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Determining used camera values - Nikon

randy JK , May 12, 2004; 07:49 p.m.

I have some older gear that I want to sell - A Nikon FE and 3 lenses in exceptional condition and an older F2 and lenses in lesser condition. I even have an old Rolleiflex 3.5. I checked out the KEH catalog and was surprised by the high asking prices of used manual Nikon gear. But when I notice prices received by private parties, the prices are far lower, especially Ebay. Any advice you would have to pricing expectations and setting prices for this type of gear would be appreciated. 2 of the FE lenses in particular show high prices in KEH, the 28 2.8 and the 105 f2.5. I also have the 33-70 f3.3-4.5.

Responses

Jerry Litynski , May 12, 2004; 07:54 p.m.

KEH gives you a week or two : you can return the item for a refund or a replacement.

KEH gives you a 60-day "warranty."

Plus they pay rent, taxes, salaries.

On the other hand, a private seller sells the equipment and you become the new owner. Not much else goes on with a Internet deal. You can sometimes get 80 percent of the KEH price but there is no set amount you should expect.

Good luck!

Bryan Lardizabal , May 12, 2004; 08:09 p.m.

Retail stores in general will charge a higher price for used gear because they will provide a satisfaction guarantee and possibly a 90 day warranty. They also have to cover the cost of inspection, grading the item and any repair that may be necessary to make the item marketable, and finally listing the item. As in used cars... trade in value is usually low and selling price is set by market demand. Set your price based on researching prices on photo.net, EBay and other websites and based on the true condition of the item being sold, and provide pictures if requested. This website has allowed me to sell several items at my asking price and the seller has little risk, just be sure to request a money order or bank check for payment. One word of caution for EBay - there is a mix of great and not so great buyers and sellers, so if you list an item that the buyer does not fullfill payment on you're out the listing fee.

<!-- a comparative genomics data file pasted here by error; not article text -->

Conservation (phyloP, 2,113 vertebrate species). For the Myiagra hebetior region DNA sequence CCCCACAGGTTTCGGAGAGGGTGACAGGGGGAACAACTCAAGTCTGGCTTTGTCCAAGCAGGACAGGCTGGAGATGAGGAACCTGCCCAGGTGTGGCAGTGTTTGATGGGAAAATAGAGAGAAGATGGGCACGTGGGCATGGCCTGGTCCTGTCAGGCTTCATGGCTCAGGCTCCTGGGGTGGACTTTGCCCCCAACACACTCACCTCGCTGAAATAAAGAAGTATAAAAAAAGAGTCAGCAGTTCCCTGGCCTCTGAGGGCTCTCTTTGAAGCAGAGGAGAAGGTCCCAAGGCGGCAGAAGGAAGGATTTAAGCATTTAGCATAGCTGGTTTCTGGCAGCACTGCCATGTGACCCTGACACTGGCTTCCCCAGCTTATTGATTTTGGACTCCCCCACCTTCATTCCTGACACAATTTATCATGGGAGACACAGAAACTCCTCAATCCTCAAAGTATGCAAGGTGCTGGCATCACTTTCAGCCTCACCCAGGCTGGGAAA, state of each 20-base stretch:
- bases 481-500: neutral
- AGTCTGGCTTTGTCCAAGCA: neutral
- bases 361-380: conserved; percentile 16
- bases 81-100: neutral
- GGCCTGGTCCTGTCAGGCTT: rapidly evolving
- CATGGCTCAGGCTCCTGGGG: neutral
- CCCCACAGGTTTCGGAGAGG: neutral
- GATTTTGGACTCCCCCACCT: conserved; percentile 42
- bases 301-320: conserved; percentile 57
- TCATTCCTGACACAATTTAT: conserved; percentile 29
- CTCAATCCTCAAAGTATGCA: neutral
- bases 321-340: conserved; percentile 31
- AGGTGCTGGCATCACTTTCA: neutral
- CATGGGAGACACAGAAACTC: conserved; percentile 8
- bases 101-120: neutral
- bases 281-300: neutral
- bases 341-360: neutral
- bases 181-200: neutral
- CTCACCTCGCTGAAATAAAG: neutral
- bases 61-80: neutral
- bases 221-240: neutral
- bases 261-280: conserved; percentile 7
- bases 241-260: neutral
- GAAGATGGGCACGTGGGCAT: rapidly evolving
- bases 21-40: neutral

happy selling...

Todd Peach , May 12, 2004; 11:02 p.m.

In addition to the 'warranty', I think the missing link may be the grade expectation. I buy 'bargain' gear from KEH, and I do it often. I have high expectations from it. I assume that any 'minty' ebay item offered for sale (by a stranger) is actually equivalent to KEH's 'bargain'. $95 - 139 for a 28/2.8 seems like a fair price to me. Don't expect to get $225 for it, just because KEH has a few 'like new minus' ones priced like that. Commanding the higher prices is very much about the reputation of the seller.

muzz minoti , May 13, 2004; 12:33 a.m.

If selling on Ebay, just make sure that you are selling the right day and time. For example if you're seling the same item the same time when many other people do, and only few buyers around, you won't be able to get the price that you expect. make sure the pictures you sent really clear for buyers to see...and if the item is good, do not hesitate to give a short warranty. I disagree that buying on Ebay is like buying from stranger. Some camera stores also have their auctions available there. It is all depend on how you do your selling and shopping.

Richard Zevnik , May 13, 2004; 12:11 p.m.

Another factor to consider is time of year. A lot of used camera gear, particularly 35mm manual focus gear, is bought by highschool and junior college students who have enrolled in a photography class. Thus, there is greater demand at the start of an academic semester when such classes begin, and lesser demand at the end of semesters. Further, prices for manual focus film camera equipment seems a little soft now -- rush to digital?

Phil Stiles , May 14, 2004; 08:01 a.m.

Manual focus film gear has been declining in price for a while now; I think it's worse than "soft." All the above advice is good. A lot of people put a free add on photonet for a week, and if it doesn't move, they go to the auction site. Go to "advanced search" in the search field, and search "completed items" to see what the market looks like. An awful lot of people are dumping old gear to meet the high entry fee to the digital circus. Supply exceeds demand.

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